The state of Georgia experiences a humid subtropical climate with long, hot summers, and short but mild winters. The climate is influenced by the Atlantic in the east and the mountainous region in the north. The Chattahoochee River divides the state into various climatic zones. The mountainous region in the north-west experiences cooler climatic conditions than the rest of the state. December and January are the coldest months while July and August are the warmest.
Does it Snow in Georgia?
Georgia experiences a mild winter between mid-December and mid-January. The southern and southeastern regions of the state receive snow less frequently compared to other parts. Georgia Piedmont experiences cooler temperatures during winter compared to the coastal parts. The southern regions of Piedmont receive minimal snow at least once a year, but the region next the foothills receive snow several times. Northern Piedmont is characterized by freezing rain during the winter. The mountainous region of the state experience cool climate and therefore frequent snowfalls of between 4 and 18 inches annually although this is lower than other parts of the Appalachians. Some counties in the mountainous regions including Union, Pickens, Gilmer, and Fannin receive less snow of 3 and 8 inches annually. Areas above 4,000 feet experience ferocious inters with snowstorms covering the mountain tips. The counties in the far north can experience 5 inches of snow in 12 hours and up to 7 inches in 24 hours. Authorities in the state issue snow warnings whenever there is more than 50% chance of receiving more than two inches of snow in 12 hours or four inches in 24 hours. An ice storm warning is issued when icy conditions are imminent. Although it snows occasionally, blizzards in the states are rare, and the last was in 1993. During the winter, daytime temperature in northern Georgia averages 10 °C (50 °F) and 21 °C (70 °F) in the south and along the coast.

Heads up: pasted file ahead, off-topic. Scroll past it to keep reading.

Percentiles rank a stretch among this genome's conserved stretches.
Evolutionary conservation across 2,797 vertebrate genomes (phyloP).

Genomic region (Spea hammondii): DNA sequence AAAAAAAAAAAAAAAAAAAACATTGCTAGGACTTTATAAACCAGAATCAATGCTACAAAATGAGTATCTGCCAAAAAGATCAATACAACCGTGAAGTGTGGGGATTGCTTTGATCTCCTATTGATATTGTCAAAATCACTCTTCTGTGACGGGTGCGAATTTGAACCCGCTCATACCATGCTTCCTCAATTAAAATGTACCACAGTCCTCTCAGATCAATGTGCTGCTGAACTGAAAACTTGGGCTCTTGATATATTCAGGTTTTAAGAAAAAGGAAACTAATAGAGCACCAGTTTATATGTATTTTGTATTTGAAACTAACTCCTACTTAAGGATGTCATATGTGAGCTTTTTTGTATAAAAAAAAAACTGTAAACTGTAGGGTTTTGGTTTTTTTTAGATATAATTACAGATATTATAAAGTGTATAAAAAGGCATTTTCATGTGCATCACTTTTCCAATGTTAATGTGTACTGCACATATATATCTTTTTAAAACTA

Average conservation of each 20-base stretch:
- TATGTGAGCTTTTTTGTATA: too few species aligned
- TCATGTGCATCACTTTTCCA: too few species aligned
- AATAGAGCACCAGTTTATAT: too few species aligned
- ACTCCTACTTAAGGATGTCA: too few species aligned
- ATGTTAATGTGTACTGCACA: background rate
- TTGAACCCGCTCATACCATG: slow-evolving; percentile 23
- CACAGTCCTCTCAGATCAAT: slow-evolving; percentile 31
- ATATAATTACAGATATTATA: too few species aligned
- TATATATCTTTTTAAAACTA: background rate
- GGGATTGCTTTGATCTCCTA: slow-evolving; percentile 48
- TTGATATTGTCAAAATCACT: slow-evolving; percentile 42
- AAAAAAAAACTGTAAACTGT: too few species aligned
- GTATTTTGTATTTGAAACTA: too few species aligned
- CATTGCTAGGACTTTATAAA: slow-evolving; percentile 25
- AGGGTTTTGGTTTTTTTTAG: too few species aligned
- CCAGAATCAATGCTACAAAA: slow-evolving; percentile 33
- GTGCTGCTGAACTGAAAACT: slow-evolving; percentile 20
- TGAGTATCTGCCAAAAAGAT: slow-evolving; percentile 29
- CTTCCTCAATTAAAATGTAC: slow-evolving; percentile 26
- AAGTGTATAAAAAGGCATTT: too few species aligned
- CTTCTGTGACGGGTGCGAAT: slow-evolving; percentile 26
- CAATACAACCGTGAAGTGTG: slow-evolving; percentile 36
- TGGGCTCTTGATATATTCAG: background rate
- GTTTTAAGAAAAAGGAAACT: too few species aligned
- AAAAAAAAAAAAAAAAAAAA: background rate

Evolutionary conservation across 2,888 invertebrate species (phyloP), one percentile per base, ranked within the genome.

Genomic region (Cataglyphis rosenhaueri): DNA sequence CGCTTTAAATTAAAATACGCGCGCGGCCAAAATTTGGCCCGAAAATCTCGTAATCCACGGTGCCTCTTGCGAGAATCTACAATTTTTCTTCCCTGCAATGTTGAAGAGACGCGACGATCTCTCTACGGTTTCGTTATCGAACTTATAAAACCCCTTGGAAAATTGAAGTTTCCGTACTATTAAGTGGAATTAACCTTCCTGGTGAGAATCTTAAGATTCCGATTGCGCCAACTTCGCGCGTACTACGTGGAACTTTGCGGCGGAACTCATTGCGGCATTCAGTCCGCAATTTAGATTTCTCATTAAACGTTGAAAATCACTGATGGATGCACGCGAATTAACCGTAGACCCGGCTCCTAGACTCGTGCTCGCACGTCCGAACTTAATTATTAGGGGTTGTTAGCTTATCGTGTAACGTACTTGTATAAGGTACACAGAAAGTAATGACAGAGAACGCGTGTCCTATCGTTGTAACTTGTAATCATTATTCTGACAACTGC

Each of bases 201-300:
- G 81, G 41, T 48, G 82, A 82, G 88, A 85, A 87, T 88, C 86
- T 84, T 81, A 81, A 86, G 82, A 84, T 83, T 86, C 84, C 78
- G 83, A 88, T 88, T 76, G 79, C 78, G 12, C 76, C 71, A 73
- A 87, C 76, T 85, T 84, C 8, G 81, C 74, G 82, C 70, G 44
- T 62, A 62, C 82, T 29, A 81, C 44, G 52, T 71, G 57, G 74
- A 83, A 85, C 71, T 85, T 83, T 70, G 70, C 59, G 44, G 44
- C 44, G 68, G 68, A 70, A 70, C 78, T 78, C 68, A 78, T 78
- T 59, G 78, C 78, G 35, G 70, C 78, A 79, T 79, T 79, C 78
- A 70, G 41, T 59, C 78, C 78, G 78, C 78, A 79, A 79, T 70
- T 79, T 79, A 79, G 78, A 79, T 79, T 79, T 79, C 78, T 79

Tropical Cyclones and Tornadoes
Georgia experiences several tropical cyclones, but it is rarely hit by direct hurricanes because of its short coastline. The relatively weak Hurricane David of 1979 was the last to directly land on Georgia while the last time a category 3 or higher hurricane directly affected the state was in 1879. The Florida Panhandle weakens the hurricanes that would otherwise cause significant damage in Georgia. Other tropical storms bruise the Georgia coast before unleashing fury to the Carolinas. The state also experience frequent tornadoes, but most are the F1 category. The northern and southwestern part of the state reports the largest number of tornadoes. Every year about three F3 category or higher tornadoes are reported.